Did I like every story/author? Of course not. But that's not the point.

The point is that I picked up authors I'd never heard of and gave them a try, and found some real gems like Leigh Brackett and C.L. Moore in the process. So what am I complaining about? I'll tell you what I'm complaining about. I found these books 10 years ago, and most of them were out of print then.

Not only were the Best Of's out of print, but most of the other works by these same authors was also unavailable. The situation has not improved. Sure, some folks like Philip K. Dick have been revived and introduced to a whole new audience, but what about the rest of them? Go to your favorite bookstore and take a look around for anything by Cordwainer Smith or Edmund Hamilton or Frederic Brown.

If you find something, I guarantee you're in a specialty shop that carries used books, because barring non-US or specialty press editions, there's just nothing out there any more.

I mentioned the Vintage repackaging of Philip K. Dick's novels earlier. Vintage has also done a nice job re-introducing the world to the brilliance of Alfred Bester. How hard would it be to do something like that for this series of books? Think about it: nice trade paperbacks with classy covers and all new introductions by some of today's writers, say Connie Willis on C.L. Moore, or Terry Pratchett on L. Sprague deCamp.

And don't let them give you that tired old "Today's market isn't interested in those old fogies" crap. Of course today's market isn't interested-most of today's market has never heard of these folks because THERE'S NOTHING OF THEIRS OUT THERE TO READ! Give the market a chance, and you just might find there IS a demand out there for this stuff.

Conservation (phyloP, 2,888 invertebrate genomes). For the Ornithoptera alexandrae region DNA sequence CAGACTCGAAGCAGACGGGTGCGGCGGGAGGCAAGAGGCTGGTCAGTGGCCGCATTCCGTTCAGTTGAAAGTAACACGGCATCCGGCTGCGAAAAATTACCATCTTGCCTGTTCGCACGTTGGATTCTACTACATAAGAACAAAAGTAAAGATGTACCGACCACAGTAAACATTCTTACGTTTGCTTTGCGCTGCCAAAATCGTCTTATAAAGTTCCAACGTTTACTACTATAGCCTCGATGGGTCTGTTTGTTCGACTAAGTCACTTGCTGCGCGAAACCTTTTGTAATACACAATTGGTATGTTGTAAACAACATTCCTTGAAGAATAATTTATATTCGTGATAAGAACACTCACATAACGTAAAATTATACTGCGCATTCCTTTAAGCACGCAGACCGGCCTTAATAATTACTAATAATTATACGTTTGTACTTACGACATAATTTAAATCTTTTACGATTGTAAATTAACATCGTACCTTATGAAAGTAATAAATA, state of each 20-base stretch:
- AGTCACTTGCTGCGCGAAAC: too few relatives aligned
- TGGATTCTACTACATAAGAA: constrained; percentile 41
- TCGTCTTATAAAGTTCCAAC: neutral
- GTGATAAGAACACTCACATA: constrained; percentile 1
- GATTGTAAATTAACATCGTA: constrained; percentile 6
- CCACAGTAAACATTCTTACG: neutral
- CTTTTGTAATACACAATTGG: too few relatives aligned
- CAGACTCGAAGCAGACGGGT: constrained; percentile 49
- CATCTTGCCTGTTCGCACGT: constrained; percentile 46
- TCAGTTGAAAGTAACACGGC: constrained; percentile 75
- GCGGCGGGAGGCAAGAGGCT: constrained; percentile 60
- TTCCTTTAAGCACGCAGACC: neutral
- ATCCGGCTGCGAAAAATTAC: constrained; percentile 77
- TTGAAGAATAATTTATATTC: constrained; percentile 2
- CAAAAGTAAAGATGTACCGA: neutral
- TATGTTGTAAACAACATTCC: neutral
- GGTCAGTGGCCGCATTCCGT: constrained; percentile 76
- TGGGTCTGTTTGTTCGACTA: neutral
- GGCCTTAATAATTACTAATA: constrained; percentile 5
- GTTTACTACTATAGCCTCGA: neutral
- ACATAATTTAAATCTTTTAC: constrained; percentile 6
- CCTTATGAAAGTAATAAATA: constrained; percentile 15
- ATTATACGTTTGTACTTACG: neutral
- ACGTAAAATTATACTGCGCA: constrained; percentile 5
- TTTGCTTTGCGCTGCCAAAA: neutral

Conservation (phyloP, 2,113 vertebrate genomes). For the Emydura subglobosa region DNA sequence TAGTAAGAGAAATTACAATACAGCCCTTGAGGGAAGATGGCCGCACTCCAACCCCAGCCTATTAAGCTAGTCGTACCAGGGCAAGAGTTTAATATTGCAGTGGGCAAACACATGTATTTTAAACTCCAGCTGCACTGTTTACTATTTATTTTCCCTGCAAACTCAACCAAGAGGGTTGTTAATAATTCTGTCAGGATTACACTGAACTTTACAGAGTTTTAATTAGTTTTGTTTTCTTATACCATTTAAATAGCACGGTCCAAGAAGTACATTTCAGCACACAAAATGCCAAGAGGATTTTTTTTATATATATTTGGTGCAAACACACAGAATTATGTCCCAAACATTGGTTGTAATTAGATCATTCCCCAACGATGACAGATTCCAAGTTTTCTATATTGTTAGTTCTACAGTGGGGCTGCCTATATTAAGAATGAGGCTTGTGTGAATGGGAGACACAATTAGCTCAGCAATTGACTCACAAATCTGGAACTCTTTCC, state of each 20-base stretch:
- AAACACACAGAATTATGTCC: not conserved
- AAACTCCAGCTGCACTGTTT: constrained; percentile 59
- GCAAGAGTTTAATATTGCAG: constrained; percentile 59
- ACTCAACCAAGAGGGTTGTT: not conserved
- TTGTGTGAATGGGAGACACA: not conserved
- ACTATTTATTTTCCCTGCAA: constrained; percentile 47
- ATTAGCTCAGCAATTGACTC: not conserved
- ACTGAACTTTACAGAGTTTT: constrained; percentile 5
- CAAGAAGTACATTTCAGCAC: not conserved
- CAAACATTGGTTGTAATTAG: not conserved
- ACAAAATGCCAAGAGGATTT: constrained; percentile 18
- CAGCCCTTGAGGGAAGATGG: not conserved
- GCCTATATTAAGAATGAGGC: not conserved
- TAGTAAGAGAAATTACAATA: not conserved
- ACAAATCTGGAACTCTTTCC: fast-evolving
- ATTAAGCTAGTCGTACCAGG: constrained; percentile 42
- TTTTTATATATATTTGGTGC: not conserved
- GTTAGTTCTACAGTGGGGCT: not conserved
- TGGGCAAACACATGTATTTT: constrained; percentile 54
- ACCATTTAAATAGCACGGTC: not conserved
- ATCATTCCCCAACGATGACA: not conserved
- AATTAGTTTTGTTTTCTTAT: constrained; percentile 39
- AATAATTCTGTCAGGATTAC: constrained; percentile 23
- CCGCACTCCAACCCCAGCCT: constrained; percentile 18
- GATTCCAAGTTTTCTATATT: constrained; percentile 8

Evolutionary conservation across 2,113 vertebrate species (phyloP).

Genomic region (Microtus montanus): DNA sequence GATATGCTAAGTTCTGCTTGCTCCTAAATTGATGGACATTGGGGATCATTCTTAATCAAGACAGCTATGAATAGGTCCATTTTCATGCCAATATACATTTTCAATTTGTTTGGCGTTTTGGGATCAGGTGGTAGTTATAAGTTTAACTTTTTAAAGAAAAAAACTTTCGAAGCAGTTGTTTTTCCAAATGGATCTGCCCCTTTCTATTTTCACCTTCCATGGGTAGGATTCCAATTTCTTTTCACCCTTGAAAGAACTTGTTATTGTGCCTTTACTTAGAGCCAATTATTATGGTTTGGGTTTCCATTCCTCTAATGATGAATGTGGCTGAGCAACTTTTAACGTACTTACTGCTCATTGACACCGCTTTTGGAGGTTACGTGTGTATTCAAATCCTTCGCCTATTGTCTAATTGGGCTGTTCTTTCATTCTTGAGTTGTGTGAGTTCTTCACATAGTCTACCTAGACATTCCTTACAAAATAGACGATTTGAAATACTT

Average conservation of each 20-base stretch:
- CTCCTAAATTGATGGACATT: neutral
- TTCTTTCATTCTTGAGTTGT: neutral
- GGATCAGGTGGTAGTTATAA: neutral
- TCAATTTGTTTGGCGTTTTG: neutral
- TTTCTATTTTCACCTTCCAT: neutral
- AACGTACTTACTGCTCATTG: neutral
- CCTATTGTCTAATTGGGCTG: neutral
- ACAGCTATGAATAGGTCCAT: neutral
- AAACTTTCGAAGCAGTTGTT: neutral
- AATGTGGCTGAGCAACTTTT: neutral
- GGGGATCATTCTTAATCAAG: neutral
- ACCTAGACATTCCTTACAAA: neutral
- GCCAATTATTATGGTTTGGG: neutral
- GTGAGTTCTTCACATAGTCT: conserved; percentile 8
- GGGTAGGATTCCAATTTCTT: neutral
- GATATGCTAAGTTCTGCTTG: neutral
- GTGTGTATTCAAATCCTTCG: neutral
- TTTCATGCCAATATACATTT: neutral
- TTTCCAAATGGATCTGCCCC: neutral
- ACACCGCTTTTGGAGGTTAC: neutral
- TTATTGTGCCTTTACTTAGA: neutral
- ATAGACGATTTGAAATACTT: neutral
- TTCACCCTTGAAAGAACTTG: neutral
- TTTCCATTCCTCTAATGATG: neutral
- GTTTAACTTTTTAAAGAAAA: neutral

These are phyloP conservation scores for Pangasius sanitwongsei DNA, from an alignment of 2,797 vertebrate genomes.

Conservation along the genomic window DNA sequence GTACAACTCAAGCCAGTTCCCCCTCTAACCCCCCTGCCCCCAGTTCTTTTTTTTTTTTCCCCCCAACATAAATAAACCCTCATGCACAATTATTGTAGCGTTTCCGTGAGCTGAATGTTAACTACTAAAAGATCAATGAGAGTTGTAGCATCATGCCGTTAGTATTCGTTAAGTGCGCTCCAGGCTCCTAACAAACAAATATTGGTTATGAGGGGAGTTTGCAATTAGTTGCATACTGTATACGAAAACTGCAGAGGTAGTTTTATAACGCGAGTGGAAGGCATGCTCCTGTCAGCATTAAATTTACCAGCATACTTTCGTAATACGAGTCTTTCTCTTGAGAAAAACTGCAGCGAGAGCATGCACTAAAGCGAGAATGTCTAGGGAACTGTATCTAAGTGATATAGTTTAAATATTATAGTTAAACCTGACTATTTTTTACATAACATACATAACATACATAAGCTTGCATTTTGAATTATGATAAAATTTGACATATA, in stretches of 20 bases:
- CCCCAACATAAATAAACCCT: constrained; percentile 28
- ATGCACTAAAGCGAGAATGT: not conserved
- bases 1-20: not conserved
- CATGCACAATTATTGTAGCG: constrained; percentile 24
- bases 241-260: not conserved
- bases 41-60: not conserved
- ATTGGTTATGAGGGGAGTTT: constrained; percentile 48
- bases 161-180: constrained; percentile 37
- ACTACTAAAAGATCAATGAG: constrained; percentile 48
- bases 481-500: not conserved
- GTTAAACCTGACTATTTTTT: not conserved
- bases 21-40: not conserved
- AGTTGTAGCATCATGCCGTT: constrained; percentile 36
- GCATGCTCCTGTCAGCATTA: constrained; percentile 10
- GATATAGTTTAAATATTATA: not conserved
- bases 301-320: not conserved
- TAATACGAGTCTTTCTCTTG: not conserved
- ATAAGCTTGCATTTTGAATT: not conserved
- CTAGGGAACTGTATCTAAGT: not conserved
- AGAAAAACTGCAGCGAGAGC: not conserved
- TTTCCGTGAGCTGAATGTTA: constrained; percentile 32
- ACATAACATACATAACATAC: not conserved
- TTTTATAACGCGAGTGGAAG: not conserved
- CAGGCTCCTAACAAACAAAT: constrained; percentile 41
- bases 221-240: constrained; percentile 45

I've gotten this thing started. Now it's YOUR turn. I know there's an old favorite of yours consigned to the scrap heap of publishing, something you'd love to tell all your friends about but can't because no one can find it. Here's your chance.

Light up that mailbag, people. Tell me about your missing treasures. Heck, follow our editorial guidelines (which can be seen here) and the next "Blindfolds and Cigarettes" column might be yours. Don't let the bastiges tell you what you want to read. You tell them, loud and clear. Who knows? Somebody may be listening.


We told RevolutionSF Books Editor Peggy Hailey to lay off the cuervo while watching Viva zapata, but oh no; she knew better.

 
Recommend Us
  • Send to a Friend
  • Digg This
  • Reddit It
  • Add to del.ic.ious
  • Share at Facebook
  • Discuss!
  • Send Feedback
  • RevSF Remembers: Peter Fernandez, voice of Speed Racer
  • G'Kar, RIP
  • What are you reading right now?
  • Book Forum
  • Related Pages
  • Print This Page
  • Blindfolds and Cigarettes : Confessions of a General Bookseller
  • Blindfolds and Cigarettes: Reliving the Golden Age
  • Blindfolds & Cigarettes: Preaching to the Converted
  • Search RevSF
  • New on RevSF
  • Logan
  • Book Probe: All Our Wrong Todays, Cubit Quest, Esper Files
  • Passengers
  • Book Probe: This Way to the End Times, Ocean of Storms
  • RevSF Home

  •  

    Things From Our Brains
    Get even more out of RevSF.


    Blood and Thunder:
    The Life and Art of Robert E. Howard
     
    RevolutionSF RSS Feed
     
    Search RevSF


    Random RevSF
    Star Trek on TV : RevolutionSF Recall

     
     
     
    contact : advertising : submissions : legal : privacy
    RevolutionSF is ™ and © Revolution Web Development, Inc., except as noted.
    Intended for readers age 18 and above.